In several phases of the pandemic, the two governors have already insulted each other about their management style and the corona measures. But it did not stop. Newsom has started promoting itself nationwide. In early July, he put $100,000 into a Fox News television spot, which he used to target DeSantis. “Freedom is being attacked in your state,” he warns. “Republicans are banning books, making voting harder, restricting free speech in classrooms, and criminalizing women and doctors.” Florida voters called Newsom to resist or to emigrate. The US media’s coverage of the election campaign drew even more attention to the governor.

Meanwhile, the combative DeSantis wants to continue to govern on the US East Coast. The 43-year-old is close to Trump in substance but is less blustering than the ex-president, making him accessible to voters outside Trump’s wing. In polls about possible Republican presidential primaries for 2024, DeSantis in Florida was well ahead of the ex-president. The two are also potential competitors at the national level. DeSantis has more than $100 million in campaign funds under his belt.

A Newsom vs. DeSantis duel would be a political contrast, which the Democrat in particular recently emphasized again. After California tightened its gun restrictions by law, the governor ran full-page newspaper ads in the Republican-governed state of Texas last week. “If Texas can ban abortion and risk lives, California can ban deadly weapons of war and save lives,” he tweeted. In Texas, there is a very strict ban on abortion after the sixth week of pregnancy. There are no exceptions for rape and incest victims. The Supreme Court overturned the country’s abortion law in June and almost simultaneously strengthened the right to bear arms in public.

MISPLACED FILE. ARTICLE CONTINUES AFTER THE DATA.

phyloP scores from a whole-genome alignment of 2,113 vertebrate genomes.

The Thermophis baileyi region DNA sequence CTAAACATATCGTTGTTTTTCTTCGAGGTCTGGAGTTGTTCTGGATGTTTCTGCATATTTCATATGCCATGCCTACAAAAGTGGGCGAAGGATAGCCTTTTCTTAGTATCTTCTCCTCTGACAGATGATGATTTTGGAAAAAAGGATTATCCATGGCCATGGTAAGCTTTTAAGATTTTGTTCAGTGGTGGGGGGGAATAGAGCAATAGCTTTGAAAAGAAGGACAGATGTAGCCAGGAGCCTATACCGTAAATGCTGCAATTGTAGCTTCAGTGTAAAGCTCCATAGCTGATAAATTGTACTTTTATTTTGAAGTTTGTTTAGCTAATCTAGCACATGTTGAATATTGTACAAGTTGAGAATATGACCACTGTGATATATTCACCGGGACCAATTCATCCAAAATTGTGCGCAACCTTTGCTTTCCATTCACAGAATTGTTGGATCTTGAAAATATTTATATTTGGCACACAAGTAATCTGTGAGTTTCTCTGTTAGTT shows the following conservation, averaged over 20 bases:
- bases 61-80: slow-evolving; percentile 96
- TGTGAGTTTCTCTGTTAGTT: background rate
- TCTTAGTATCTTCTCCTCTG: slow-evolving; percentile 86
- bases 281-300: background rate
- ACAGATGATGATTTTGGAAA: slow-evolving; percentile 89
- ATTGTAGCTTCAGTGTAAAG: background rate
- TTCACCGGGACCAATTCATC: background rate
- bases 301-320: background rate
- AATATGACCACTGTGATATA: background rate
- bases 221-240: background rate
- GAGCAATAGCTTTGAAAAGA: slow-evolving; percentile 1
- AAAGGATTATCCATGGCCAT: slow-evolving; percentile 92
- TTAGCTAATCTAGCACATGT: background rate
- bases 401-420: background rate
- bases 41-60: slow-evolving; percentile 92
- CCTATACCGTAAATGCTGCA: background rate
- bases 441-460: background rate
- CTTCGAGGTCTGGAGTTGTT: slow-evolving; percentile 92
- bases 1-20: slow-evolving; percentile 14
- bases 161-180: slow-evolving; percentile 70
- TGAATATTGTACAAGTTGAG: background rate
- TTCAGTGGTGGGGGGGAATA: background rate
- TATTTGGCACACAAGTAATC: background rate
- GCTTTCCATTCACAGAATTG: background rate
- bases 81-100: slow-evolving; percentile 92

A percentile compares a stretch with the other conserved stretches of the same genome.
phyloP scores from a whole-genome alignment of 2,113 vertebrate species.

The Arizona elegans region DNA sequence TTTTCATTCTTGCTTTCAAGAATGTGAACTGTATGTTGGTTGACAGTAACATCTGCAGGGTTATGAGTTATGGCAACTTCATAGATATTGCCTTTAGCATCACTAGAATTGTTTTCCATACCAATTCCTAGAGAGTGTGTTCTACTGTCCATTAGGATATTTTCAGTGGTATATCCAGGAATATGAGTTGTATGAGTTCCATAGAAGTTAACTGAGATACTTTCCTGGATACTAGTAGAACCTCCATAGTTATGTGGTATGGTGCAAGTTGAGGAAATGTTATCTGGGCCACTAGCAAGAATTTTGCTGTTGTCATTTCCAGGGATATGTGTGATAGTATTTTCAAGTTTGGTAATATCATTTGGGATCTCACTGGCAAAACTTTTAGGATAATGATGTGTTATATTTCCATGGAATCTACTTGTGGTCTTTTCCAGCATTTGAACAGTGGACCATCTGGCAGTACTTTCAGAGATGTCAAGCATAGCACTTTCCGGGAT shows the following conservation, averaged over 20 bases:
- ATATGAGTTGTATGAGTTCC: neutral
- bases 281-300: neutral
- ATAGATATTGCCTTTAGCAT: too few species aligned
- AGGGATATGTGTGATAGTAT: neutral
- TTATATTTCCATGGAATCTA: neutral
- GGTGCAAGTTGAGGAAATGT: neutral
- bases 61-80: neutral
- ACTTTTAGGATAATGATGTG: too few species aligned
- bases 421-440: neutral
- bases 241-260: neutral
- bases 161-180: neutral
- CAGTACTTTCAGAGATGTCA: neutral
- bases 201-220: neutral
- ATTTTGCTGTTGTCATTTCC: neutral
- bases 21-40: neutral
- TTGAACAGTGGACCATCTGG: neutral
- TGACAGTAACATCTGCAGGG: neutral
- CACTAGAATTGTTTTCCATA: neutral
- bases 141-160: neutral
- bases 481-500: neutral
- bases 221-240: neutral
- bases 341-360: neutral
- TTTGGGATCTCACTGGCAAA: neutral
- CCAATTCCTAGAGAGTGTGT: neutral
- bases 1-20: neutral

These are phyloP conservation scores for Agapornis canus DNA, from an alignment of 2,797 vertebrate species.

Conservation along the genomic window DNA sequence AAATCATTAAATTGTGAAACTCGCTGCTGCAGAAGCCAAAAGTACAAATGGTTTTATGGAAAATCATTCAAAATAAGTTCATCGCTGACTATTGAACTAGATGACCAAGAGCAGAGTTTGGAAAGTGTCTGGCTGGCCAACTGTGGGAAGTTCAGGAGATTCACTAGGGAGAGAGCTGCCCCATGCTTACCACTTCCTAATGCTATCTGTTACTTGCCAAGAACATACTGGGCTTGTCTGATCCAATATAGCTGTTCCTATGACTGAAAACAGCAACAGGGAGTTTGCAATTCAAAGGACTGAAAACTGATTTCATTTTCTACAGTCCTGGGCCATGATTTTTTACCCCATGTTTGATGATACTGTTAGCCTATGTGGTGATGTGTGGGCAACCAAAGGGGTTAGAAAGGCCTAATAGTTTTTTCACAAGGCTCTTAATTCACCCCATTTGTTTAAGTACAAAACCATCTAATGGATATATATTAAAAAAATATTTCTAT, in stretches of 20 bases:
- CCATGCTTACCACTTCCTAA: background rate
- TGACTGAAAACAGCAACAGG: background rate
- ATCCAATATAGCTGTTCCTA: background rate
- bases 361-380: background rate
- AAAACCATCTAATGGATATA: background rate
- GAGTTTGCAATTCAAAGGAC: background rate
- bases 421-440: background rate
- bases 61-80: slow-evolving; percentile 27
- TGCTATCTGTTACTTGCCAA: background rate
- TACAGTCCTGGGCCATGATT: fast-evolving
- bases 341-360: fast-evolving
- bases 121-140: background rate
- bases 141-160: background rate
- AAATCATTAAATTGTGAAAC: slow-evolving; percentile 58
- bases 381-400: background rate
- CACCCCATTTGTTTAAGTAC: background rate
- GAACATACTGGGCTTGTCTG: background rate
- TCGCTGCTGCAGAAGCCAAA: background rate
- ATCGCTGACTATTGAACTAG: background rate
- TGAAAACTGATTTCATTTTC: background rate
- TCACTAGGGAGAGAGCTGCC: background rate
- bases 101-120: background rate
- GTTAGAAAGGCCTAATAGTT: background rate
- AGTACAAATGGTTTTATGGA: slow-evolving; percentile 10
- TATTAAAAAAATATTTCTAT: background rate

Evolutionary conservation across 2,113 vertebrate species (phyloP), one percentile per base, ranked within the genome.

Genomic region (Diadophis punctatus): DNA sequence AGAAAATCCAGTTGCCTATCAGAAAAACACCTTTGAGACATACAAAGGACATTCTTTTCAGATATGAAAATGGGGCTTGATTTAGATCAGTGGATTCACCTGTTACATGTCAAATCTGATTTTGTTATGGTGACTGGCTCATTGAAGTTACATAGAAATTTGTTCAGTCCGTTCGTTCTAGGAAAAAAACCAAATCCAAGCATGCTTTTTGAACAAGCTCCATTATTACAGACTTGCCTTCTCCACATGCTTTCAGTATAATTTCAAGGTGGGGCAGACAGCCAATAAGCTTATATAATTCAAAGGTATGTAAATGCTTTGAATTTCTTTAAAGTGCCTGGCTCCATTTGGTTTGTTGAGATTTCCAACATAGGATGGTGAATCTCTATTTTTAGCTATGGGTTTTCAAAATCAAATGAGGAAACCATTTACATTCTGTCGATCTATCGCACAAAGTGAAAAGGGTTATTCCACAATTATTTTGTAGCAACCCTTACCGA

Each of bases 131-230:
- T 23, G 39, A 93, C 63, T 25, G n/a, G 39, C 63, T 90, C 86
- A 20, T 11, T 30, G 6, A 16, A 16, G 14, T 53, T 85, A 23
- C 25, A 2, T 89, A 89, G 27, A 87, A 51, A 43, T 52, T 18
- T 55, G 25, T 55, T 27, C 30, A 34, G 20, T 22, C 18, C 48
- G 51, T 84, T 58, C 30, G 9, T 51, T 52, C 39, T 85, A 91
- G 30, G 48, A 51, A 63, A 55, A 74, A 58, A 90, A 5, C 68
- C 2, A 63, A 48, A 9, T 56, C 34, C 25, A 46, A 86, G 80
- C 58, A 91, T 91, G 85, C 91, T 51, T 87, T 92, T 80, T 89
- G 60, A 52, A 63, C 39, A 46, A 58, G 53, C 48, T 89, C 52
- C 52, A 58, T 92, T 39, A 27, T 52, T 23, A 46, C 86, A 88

“Just cost Biden his nap”

Newsom says it does not want to run for the 2024 presidential nomination. Any other statement would be an unnecessary declaration of war on Biden and thus on his own party. The governor’s tone is already clear enough: “Where the hell is my party?” he asked about the Supreme Court’s abortion verdict. Newsom’s campaign team said it was not the moment to accept defeat, but to fight. Biden has been accused by the progressive wing of the Democrats of seeking too much dialogue with political opponents. His approval ratings are lower than ever, with less than 38 percent currently agreeing with his leadership.

Despite everything, in US politics, the incumbent in his own party has the right of priority to a second candidacy – actually. There are other examples: Ronald Reagan challenged the Republican incumbent Gerald Ford in 1976, four years later Ted Kennedy wanted to contest the candidacy of the Democratic President Jimmy Carter. Both failed. The Republicans are trying to sow discord among political opponents. “Ron DeSantis doesn’t give (the ad) sleepless nights, it only gives Joe Biden his nap, because it clearly shows Newsom is taking a stand against the Democratic president,” said the Florida Republican vice president.

Like a president, a Florida governor can only serve a maximum of two terms. Newsom would still have plenty of time for other offices. Biden would be 86 years old at the end of a possible second mandate. Maybe that’s why the President will even give up voluntarily in two years’ time. Many Democrats would already welcome a new face in the White House. In a survey for the New York Times, 64 percent of them said they would prefer a candidate other than Biden in 2024. Among voters under the age of 30 it was 94 percent.

source site-34